College Students Are Keeping the Faith

The Story: Is college the enemy of faith? Republican presidential candidate Rick Santorum has repeatedly claimed that “62 percent of kids who enter college with some kind of faith commitment leave without it.” But Jonathan P. Hill, an assistant professor of sociology at Calvin College, says that research on higher education mostly contradicts the picture that Santorum paints.

The Background: According to Hill’s op-ed in The Chronicle of Higher Education, studies that track the religious trajectories of young people show that the college experience itself doesn’t appear to have much to do with the observed declines in religious commitment:

Studies using comparable data from recent cohorts of young people (for example, the National Longitudinal Survey of Youth 1997, the National Longitudinal Study of Adolescent Health, and the National Study of Youth and Religion) have found virtually no overall differences on most measures of identity, practice, and belief between those who head off to college and those who do not. The one exception to this is the consistent finding that college graduates attend religious services more frequently than those who do not graduate from college.

What It Means: Hill notes that unlike in Catholic and mainline Protestant institutions, both evangelical colleges and public institutions tend to curb the decline in church attendance. “Over all, though, this is good news for the faithful,” he adds. “College is clearly not the enemy of religion. Students are not abandoning their faith commitments because of their godless college professors.”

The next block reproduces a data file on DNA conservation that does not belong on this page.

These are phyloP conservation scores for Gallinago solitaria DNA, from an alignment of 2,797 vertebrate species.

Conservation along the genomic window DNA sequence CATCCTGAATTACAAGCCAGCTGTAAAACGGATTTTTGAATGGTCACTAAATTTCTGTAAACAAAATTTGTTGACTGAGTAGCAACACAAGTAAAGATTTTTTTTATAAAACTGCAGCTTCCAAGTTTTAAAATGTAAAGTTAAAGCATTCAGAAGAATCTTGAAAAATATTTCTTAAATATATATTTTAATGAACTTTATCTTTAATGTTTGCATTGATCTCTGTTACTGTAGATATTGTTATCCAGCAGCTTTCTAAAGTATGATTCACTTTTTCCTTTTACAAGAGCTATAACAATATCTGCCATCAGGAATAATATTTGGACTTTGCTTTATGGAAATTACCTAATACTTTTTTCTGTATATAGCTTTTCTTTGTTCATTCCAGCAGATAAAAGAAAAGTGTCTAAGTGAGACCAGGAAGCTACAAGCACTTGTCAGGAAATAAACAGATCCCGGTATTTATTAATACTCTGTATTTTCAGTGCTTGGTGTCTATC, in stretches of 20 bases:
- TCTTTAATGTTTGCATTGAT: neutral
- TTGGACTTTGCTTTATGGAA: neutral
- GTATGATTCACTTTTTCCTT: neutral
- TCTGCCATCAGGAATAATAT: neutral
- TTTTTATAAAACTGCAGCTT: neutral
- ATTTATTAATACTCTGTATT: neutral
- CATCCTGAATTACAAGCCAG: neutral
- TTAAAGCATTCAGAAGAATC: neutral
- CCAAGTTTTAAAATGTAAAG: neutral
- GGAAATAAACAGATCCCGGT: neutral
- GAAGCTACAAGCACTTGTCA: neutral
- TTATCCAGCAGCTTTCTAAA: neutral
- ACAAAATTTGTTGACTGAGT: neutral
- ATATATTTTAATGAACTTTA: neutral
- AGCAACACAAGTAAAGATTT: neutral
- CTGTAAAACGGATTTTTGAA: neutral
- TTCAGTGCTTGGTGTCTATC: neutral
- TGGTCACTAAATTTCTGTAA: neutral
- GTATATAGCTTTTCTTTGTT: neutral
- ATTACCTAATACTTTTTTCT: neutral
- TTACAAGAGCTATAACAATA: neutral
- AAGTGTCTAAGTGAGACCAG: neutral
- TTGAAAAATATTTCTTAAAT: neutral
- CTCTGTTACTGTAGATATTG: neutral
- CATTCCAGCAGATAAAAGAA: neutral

(Via: Gene Veith)

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  • Joshua Tjong

    Those who “know the reason for the hope”, who can internally or externally articulate their true faith tend to keep it. A strong faith therefore come out of grinders of tough/serious questioning. Lets train our children to know why such and such are true.

  • Thomas Larsen

    Moralistic therapeutic deism is far more dangerous to young Christians than secular philosophy.

  • Brian Jones

    This is really good news. Thanks for sharing this. As a pastor you hear theories of the impact of secular universities on faith, but very few by those who understand the complexity of the issues at hand.

  • Joel

    I’m reading more and more of these posts that discredit the idea that many go to college/universities and leave their “faith” behind (Ed Stezer posted a similar one just a week or two ago). It seems to be momentarily encouraging, but doesn’t give any answers to what IS going on. In these posts, there is no explanation of why so many students go off to college and come out of it so far from God and so hard towards the Church and the gospel. My wife and I have a college girl staying with us right now who is a prime example of this. She is one of many in our local church who this is true of. I’m not advocating that the blame be on “godless college professors”, I’m simply asking what else then is happening to these young people?

  • Andy


    Many teens go to youth group just for the entertainment. Its only natural that they’re going to leave church once they become adults. They may learn to say all the Christian language but its unlikely they have a real change of heart. These studies are not making day that kids don’t drop out of church, they are just saying that despite the fact the many Christians think liberal universities are to blame, kids who do not attend college actually drop out of church at a higher rate than kids who do.

  • Andrew

    Rodney Stark at Baylor wrote an article in the WSJ regarding this subject a while back. It is called “Religion and the Bad News Bearer.”

    It is worth reading. Google can find it for you.

    • Joshua

      google can do anything